A classic that somehow has not appeared on the internet yet, as far as I know — though I’m sure there are at least a few dozen people who know it, and far more who love it. It was written by the munificently multi-talented Erik Frandsen, and I learned it off the same homemade tape on which Erik played Tom Hobson’s epic masterpiece, “Fancy-Pants Gambling Man.”
I got to hear Erik live a year or so later at Folk City, with Dave Van Ronk at my elbow, grumbling about what a great guitarist Erik was and explaining that he practiced while watching the Mets — which led to a brief period when I practiced while watching the Red Sox, until the salt from my tears wore the varnish off my J45. (Those were the days before the Sox became a rich and winning team and I lost interest.)
I heard Erik again a few years later at the Speak Easy on MacDougal — not a full set, but he’d drop across the street from his apartment now and then, and I recall a night when a typically maudlin young singer-songwriter performed a typically solipsistic paean to his deeply meaningful angst, and Erik took the stage immediately afterward and sang a tender saloon ballad with the self-explanatory title, “I’m So Fucking Sensitive.”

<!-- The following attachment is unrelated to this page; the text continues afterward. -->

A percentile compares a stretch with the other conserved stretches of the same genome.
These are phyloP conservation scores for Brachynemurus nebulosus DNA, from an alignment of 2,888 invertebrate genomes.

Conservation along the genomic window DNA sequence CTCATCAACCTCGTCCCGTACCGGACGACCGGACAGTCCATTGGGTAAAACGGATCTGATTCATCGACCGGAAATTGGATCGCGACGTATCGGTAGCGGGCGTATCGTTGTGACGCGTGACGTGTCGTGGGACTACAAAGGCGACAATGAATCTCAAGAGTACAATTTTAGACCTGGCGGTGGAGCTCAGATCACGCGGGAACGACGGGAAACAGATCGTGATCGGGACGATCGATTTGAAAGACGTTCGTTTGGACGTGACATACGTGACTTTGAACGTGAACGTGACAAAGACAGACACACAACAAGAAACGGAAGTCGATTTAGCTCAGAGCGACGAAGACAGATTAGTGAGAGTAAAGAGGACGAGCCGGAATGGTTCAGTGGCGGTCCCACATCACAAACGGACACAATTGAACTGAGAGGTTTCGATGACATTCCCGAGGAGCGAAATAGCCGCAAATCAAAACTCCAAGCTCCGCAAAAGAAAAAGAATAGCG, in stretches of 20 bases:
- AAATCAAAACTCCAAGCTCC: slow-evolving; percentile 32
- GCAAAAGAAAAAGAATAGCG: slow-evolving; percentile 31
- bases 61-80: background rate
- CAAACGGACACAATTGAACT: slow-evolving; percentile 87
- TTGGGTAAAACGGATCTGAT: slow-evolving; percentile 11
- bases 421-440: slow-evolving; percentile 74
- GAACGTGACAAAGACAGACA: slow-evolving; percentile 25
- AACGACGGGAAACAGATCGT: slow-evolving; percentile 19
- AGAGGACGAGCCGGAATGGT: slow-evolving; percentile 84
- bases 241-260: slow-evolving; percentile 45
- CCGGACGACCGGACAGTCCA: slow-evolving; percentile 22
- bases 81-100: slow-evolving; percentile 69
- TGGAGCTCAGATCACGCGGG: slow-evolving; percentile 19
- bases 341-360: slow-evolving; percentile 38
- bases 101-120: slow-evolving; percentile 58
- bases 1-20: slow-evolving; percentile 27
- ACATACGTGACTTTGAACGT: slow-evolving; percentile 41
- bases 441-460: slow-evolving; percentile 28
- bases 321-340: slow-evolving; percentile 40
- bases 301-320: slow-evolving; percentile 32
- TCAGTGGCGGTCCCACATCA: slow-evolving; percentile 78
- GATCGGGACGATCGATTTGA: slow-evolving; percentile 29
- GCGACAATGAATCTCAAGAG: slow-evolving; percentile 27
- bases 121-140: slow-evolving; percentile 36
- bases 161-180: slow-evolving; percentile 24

Anyway, Erik is still a terrific guitarist, but far more successful as an actor, and you’ve probably seen him on television, one way or another. Which is all well and good, but damn… he also wrote “Drowning in Beer,” and I would have thought someone would have erected a monument in his honor by now for that alone. And, by the by, why hasn’t Willie Nelson recorded this?
(Incidentally, it strikes me that this would be an excellent companion piece to one of my few legit bits of family folklore, my father’s Yiddish dialect parody of “The Face on the Barroom Floor,” which I really need to film and post at some point in this Songobiography, because the written text does not do it justice.)